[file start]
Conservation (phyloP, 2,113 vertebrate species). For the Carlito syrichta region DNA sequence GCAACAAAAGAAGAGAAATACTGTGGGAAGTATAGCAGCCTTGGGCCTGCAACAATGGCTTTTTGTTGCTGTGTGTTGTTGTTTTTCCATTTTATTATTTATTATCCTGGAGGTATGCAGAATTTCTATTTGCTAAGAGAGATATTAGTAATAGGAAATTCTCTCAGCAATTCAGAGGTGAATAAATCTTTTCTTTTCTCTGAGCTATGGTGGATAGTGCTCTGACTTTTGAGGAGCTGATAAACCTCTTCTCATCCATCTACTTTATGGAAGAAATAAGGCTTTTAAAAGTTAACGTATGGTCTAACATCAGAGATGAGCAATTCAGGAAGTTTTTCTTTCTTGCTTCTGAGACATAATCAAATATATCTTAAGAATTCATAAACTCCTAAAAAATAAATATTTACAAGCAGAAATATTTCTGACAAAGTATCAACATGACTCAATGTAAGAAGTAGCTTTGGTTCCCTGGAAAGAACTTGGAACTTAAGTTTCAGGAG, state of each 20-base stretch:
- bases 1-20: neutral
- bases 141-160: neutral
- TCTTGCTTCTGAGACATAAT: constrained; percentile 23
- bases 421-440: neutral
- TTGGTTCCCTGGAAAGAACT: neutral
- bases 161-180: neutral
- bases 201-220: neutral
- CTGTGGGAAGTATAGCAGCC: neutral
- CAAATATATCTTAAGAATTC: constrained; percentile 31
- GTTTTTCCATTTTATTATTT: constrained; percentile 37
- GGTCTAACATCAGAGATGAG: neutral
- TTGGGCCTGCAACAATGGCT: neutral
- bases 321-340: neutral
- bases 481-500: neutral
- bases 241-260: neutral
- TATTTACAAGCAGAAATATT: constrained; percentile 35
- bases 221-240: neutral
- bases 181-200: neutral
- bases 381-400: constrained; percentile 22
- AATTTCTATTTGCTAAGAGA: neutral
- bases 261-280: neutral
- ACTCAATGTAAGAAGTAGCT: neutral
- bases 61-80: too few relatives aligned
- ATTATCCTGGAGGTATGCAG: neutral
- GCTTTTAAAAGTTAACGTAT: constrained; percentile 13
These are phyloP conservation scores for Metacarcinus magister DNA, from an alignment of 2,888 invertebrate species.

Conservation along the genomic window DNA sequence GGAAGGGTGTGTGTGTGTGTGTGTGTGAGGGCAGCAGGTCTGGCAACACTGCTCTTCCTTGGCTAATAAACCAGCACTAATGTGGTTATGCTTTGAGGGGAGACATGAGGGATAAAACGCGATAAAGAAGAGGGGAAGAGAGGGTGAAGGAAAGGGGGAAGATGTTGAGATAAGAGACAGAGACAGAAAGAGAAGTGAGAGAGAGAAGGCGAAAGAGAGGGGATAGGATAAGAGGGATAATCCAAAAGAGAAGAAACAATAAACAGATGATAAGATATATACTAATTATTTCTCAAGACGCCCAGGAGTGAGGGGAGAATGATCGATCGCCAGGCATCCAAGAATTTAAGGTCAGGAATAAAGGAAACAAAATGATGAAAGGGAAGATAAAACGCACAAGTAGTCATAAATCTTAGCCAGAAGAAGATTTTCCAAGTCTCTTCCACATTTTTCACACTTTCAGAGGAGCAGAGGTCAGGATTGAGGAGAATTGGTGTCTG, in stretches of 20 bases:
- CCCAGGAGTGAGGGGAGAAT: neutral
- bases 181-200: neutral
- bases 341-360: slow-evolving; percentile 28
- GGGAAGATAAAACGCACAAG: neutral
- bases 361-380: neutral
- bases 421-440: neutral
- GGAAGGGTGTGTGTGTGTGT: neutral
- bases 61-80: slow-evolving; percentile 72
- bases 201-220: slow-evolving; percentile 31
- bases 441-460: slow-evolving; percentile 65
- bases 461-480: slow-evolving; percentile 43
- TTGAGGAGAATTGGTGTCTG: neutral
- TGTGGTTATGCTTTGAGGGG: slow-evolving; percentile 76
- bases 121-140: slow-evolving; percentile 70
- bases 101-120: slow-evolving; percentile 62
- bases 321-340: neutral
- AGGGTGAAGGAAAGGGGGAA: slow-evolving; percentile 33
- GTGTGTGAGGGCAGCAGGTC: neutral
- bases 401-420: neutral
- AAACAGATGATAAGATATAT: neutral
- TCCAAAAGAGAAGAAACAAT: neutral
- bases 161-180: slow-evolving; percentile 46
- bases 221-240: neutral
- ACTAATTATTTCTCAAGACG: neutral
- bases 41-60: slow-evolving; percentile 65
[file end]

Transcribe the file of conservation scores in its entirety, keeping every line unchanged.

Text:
Conservation (phyloP, 2,113 vertebrate species). For the Carlito syrichta region DNA sequence GCAACAAAAGAAGAGAAATACTGTGGGAAGTATAGCAGCCTTGGGCCTGCAACAATGGCTTTTTGTTGCTGTGTGTTGTTGTTTTTCCATTTTATTATTTATTATCCTGGAGGTATGCAGAATTTCTATTTGCTAAGAGAGATATTAGTAATAGGAAATTCTCTCAGCAATTCAGAGGTGAATAAATCTTTTCTTTTCTCTGAGCTATGGTGGATAGTGCTCTGACTTTTGAGGAGCTGATAAACCTCTTCTCATCCATCTACTTTATGGAAGAAATAAGGCTTTTAAAAGTTAACGTATGGTCTAACATCAGAGATGAGCAATTCAGGAAGTTTTTCTTTCTTGCTTCTGAGACATAATCAAATATATCTTAAGAATTCATAAACTCCTAAAAAATAAATATTTACAAGCAGAAATATTTCTGACAAAGTATCAACATGACTCAATGTAAGAAGTAGCTTTGGTTCCCTGGAAAGAACTTGGAACTTAAGTTTCAGGAG, state of each 20-base stretch:
- bases 1-20: neutral
- bases 141-160: neutral
- TCTTGCTTCTGAGACATAAT: constrained; percentile 23
- bases 421-440: neutral
- TTGGTTCCCTGGAAAGAACT: neutral
- bases 161-180: neutral
- bases 201-220: neutral
- CTGTGGGAAGTATAGCAGCC: neutral
- CAAATATATCTTAAGAATTC: constrained; percentile 31
- GTTTTTCCATTTTATTATTT: constrained; percentile 37
- GGTCTAACATCAGAGATGAG: neutral
- TTGGGCCTGCAACAATGGCT: neutral
- bases 321-340: neutral
- bases 481-500: neutral
- bases 241-260: neutral
- TATTTACAAGCAGAAATATT: constrained; percentile 35
- bases 221-240: neutral
- bases 181-200: neutral
- bases 381-400: constrained; percentile 22
- AATTTCTATTTGCTAAGAGA: neutral
- bases 261-280: neutral
- ACTCAATGTAAGAAGTAGCT: neutral
- bases 61-80: too few relatives aligned
- ATTATCCTGGAGGTATGCAG: neutral
- GCTTTTAAAAGTTAACGTAT: constrained; percentile 13
These are phyloP conservation scores for Metacarcinus magister DNA, from an alignment of 2,888 invertebrate species.

Conservation along the genomic window DNA sequence GGAAGGGTGTGTGTGTGTGTGTGTGTGAGGGCAGCAGGTCTGGCAACACTGCTCTTCCTTGGCTAATAAACCAGCACTAATGTGGTTATGCTTTGAGGGGAGACATGAGGGATAAAACGCGATAAAGAAGAGGGGAAGAGAGGGTGAAGGAAAGGGGGAAGATGTTGAGATAAGAGACAGAGACAGAAAGAGAAGTGAGAGAGAGAAGGCGAAAGAGAGGGGATAGGATAAGAGGGATAATCCAAAAGAGAAGAAACAATAAACAGATGATAAGATATATACTAATTATTTCTCAAGACGCCCAGGAGTGAGGGGAGAATGATCGATCGCCAGGCATCCAAGAATTTAAGGTCAGGAATAAAGGAAACAAAATGATGAAAGGGAAGATAAAACGCACAAGTAGTCATAAATCTTAGCCAGAAGAAGATTTTCCAAGTCTCTTCCACATTTTTCACACTTTCAGAGGAGCAGAGGTCAGGATTGAGGAGAATTGGTGTCTG, in stretches of 20 bases:
- CCCAGGAGTGAGGGGAGAAT: neutral
- bases 181-200: neutral
- bases 341-360: slow-evolving; percentile 28
- GGGAAGATAAAACGCACAAG: neutral
- bases 361-380: neutral
- bases 421-440: neutral
- GGAAGGGTGTGTGTGTGTGT: neutral
- bases 61-80: slow-evolving; percentile 72
- bases 201-220: slow-evolving; percentile 31
- bases 441-460: slow-evolving; percentile 65
- bases 461-480: slow-evolving; percentile 43
- TTGAGGAGAATTGGTGTCTG: neutral
- TGTGGTTATGCTTTGAGGGG: slow-evolving; percentile 76
- bases 121-140: slow-evolving; percentile 70
- bases 101-120: slow-evolving; percentile 62
- bases 321-340: neutral
- AGGGTGAAGGAAAGGGGGAA: slow-evolving; percentile 33
- GTGTGTGAGGGCAGCAGGTC: neutral
- bases 401-420: neutral
- AAACAGATGATAAGATATAT: neutral
- TCCAAAAGAGAAGAAACAAT: neutral
- bases 161-180: slow-evolving; percentile 46
- bases 221-240: neutral
- ACTAATTATTTCTCAAGACG: neutral
- bases 41-60: slow-evolving; percentile 65